‘Before, During, After’: 9/11 darkens two lovers’ future
Richard Bausch’s new novel, “Before, During, After,” is the story of two lovers whose optimism for their future is darkened by the events of 9/11. Bausch reads Tuesday, Aug. 19, at Third Place Books in Lake Forest Park.
Special to The Seattle Times
The author of “Before, During, After” will appear at 7 p.m. Tuesday, Aug. 19, at Third Place Books, 17171 Bothell Way N.E., Lake Forest Park; free (206-366-3333 or thirdplacebooks.com).
Love triangles always spice up a novel, but Richard Bausch puts a twist on the theme in his latest, “Before, During, After” (Knopf, 345 pp., $26.95). What comes between Michael Faulk, a 48-year-old Episcopal priest who has lost the taste for his calling, and Natasha Barrett, a 32-year-old recovering from an ill-starred affair, is not another person, but an event: 9/11, a trauma so great that it becomes the interloper threatening to destroy their happiness.
This terrific novel opens in April 2001 (“Before”), when Faulk, as Bausch calls him, meets Natasha at a posh party hosted by her boss, a U.S. senator. Mutual attraction occurs, overwhelming their age difference. The two become nearly inseparable, and an October wedding date is set.
First, however, Faulk must attend another wedding in New York City, while Natasha takes a trip to Jamaica with a friend. And so the couple are separated by 1,500 miles and clogged phone lines after the Towers are hit. Receiving the news, Natasha fears Faulk is among the dead. She and her friend, along with others now marooned in paradise, anesthetize themselves with alcohol while waiting to get off the island.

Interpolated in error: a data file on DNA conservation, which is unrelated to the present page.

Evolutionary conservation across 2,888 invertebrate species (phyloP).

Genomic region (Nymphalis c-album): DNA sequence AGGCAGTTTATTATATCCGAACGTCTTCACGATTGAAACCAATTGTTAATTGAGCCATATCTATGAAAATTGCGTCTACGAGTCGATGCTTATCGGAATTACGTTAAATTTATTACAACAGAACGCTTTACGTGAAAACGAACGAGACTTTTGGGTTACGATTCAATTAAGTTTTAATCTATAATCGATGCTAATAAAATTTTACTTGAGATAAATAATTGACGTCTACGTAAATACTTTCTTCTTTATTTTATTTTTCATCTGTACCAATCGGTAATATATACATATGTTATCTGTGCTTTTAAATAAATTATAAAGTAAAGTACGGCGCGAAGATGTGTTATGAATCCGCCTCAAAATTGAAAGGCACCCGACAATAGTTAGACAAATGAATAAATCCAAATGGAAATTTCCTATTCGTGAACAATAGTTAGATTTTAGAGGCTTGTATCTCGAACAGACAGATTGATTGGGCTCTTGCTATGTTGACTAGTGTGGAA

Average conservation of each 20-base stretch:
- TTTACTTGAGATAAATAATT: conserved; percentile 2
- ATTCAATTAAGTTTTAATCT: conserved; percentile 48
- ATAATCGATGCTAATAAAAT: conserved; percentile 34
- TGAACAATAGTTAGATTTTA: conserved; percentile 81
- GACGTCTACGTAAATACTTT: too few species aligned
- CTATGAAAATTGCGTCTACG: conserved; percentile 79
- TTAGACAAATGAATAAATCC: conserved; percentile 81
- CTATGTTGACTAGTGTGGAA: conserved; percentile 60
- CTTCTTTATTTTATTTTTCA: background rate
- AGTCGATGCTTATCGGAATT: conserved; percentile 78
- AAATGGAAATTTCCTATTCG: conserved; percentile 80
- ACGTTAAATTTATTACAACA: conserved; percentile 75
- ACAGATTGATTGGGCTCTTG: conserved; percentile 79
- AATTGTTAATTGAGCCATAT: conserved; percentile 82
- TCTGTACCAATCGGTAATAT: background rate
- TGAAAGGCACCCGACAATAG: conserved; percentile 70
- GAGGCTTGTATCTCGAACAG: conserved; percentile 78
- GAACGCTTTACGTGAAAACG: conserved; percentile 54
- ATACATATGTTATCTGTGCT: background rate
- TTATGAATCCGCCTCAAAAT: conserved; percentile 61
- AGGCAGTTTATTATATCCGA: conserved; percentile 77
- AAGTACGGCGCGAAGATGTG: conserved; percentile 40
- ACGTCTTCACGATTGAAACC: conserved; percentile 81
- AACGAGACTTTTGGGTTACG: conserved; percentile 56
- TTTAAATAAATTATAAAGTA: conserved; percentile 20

It is at this point (“During”) that a disoriented Natasha gets into very deep water, both literally and figuratively. Even after Faulk and Natasha are reunited, everything that happens between them (“After”) becomes shaded with what did or didn’t happen. Meanwhile, 9/11 and “the awful majesty of the terrible” exert their venomous force on the couple and those around them: Anthrax scares, the president’s promise of vengeance and the anxiety of the unknown feed the worries of two fragile people who thought — “Before,” anyway — that their relationship could save them.
Faulk, a product of divorce, “always had the feeling that something was brooding under the surface kindness and the usual staid rituals of family life.” Natasha, raised by her grandmother after both parents died in a plane crash, grew up with talk that was “quite pleasant and affectionate, but it seldom became personal.” Each can wear the mask of normality, at least for a while.
Natasha: “She kept trying to wipe the shadows from her heart, drinking more of the wine and staying close to him.”
Faulk: “It occurred to him that they probably looked like newlyweds in the first flow of life. He thought his heart would give out.” The now former cleric composes a document modeled after Thomas Aquinas, trying to understand what has changed.
Faulk is no wimp, but a sensitive man who can’t ignore the truth, even if it’s intangible. He’s the humane and believable creation of a master storyteller who appreciates subtleties most of us can’t see, much less write.
It’s a stretch to say that the collapse of the World Trade Center on Sept. 11, 2001, can serve as a metaphor for anything. But if it could, Bausch has found a way to connect the optimism that died that day with the hopes and dreams that we take into our intimate relationships. They can collapse, too. And often we don’t even see it coming.
Ellen Emry Heltzel is a Portland writer and critic.